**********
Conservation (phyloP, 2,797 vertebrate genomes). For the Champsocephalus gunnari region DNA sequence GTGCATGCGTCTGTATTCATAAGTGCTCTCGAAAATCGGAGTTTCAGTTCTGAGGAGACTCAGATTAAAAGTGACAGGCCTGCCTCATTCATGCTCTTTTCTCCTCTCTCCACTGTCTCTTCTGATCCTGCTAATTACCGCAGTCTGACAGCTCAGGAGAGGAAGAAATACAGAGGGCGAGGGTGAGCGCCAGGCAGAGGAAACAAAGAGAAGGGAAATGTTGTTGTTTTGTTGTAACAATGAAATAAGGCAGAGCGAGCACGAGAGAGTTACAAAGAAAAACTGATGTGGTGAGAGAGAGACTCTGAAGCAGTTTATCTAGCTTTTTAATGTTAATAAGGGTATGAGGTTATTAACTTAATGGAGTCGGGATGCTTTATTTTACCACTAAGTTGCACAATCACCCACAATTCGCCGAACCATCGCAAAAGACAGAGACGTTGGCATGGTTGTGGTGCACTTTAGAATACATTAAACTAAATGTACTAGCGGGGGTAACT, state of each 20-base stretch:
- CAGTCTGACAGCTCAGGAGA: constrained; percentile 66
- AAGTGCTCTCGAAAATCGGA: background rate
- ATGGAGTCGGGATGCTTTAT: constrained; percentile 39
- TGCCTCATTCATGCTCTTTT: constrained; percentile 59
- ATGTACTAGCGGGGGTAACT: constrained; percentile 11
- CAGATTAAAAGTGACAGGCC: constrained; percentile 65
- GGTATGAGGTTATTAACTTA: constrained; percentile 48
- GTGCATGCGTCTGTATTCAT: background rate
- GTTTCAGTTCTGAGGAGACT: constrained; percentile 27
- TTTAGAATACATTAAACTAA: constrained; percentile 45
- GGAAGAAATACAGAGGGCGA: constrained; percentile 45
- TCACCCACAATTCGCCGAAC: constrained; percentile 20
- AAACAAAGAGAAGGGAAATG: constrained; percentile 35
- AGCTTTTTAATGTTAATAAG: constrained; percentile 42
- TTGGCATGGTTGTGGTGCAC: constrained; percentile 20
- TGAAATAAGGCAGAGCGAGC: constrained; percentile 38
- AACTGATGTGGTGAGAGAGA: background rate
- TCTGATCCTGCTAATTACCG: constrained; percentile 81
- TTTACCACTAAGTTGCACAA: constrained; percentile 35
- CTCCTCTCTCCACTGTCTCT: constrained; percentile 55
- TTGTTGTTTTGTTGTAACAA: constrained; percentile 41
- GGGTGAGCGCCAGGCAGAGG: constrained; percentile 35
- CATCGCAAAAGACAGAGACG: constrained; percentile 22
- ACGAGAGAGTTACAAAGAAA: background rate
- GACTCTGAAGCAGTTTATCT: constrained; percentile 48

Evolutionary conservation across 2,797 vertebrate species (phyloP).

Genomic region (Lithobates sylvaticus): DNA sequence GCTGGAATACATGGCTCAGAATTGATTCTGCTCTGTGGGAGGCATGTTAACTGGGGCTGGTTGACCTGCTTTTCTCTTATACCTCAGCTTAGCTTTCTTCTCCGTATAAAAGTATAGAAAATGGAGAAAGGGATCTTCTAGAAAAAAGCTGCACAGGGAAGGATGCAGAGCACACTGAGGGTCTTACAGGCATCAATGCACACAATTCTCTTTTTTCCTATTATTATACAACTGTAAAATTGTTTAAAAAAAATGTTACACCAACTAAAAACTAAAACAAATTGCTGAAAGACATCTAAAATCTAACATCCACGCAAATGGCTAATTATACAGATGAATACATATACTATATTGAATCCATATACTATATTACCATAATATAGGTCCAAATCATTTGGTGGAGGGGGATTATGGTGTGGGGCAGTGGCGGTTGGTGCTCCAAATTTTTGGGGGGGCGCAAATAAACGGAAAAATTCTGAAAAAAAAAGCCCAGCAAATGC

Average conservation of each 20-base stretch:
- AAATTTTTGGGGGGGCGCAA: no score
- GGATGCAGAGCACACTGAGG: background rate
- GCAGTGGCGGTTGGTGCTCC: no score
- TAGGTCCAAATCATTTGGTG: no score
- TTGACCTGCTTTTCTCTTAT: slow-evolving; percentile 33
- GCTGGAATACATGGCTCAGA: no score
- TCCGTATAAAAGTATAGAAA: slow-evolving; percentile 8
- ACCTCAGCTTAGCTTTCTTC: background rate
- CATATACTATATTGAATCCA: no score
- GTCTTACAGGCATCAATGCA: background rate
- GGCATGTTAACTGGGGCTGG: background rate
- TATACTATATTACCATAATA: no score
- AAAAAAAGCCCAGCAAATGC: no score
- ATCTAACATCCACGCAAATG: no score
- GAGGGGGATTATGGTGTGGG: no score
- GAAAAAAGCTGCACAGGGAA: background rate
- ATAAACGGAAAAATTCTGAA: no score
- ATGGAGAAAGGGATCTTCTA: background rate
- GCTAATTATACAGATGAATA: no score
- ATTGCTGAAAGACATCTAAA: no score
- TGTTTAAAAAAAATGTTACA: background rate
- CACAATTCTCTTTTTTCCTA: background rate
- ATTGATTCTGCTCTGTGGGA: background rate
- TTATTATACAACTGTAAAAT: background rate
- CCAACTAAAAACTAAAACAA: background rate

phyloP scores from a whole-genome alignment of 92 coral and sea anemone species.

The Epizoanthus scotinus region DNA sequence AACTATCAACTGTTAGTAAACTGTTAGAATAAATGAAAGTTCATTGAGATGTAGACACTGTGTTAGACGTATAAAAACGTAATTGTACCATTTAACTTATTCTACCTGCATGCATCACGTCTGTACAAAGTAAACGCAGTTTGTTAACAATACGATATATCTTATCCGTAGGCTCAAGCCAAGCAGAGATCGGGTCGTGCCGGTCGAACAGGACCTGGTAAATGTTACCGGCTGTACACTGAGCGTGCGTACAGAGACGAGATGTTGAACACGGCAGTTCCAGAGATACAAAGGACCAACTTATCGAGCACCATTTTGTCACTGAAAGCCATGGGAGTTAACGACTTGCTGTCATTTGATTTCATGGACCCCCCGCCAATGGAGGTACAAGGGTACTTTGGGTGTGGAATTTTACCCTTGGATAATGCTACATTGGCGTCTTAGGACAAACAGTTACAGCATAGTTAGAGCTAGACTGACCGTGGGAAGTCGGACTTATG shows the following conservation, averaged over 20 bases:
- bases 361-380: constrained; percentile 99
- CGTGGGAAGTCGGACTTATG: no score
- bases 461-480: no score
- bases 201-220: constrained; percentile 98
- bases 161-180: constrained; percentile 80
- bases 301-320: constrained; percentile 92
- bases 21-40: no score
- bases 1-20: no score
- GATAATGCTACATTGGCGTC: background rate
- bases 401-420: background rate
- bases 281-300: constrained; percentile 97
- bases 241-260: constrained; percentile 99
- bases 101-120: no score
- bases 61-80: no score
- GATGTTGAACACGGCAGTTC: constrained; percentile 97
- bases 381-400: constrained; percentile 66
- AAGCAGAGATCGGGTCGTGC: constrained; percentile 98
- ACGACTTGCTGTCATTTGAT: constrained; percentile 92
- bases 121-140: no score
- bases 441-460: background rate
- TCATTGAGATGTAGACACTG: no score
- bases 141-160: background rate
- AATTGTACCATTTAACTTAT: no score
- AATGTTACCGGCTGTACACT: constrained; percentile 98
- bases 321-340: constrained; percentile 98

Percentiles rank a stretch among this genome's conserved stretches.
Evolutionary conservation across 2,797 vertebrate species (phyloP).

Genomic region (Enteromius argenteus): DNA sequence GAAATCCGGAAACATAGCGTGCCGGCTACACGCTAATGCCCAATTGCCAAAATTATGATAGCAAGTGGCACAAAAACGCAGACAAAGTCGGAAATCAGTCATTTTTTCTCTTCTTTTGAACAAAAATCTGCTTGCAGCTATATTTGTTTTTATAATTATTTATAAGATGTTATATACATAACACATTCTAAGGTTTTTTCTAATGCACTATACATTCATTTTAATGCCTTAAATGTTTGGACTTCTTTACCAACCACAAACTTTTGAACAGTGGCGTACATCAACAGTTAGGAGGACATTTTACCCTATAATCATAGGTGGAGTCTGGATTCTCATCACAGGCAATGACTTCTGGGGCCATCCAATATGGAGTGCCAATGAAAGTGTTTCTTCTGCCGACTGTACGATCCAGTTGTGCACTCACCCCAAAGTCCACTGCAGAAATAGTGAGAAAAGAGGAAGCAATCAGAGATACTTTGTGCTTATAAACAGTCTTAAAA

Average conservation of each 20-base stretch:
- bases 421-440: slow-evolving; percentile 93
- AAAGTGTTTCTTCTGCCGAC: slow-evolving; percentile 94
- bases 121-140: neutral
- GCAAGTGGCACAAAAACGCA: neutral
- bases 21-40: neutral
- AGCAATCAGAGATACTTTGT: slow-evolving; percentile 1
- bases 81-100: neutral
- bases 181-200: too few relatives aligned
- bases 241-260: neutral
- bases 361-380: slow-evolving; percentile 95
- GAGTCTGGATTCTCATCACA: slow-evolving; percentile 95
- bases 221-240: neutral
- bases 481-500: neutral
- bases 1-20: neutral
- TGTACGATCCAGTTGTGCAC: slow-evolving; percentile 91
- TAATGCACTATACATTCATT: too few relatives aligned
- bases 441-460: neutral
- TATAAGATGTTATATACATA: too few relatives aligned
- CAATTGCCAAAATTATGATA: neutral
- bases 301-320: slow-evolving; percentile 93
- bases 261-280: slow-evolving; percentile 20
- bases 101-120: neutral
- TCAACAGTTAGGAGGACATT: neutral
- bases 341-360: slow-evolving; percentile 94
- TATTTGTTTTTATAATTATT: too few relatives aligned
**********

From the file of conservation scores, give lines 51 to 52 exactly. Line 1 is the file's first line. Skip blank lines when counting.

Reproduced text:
- CACAATTCTCTTTTTTCCTA: background rate
- ATTGATTCTGCTCTGTGGGA: background rate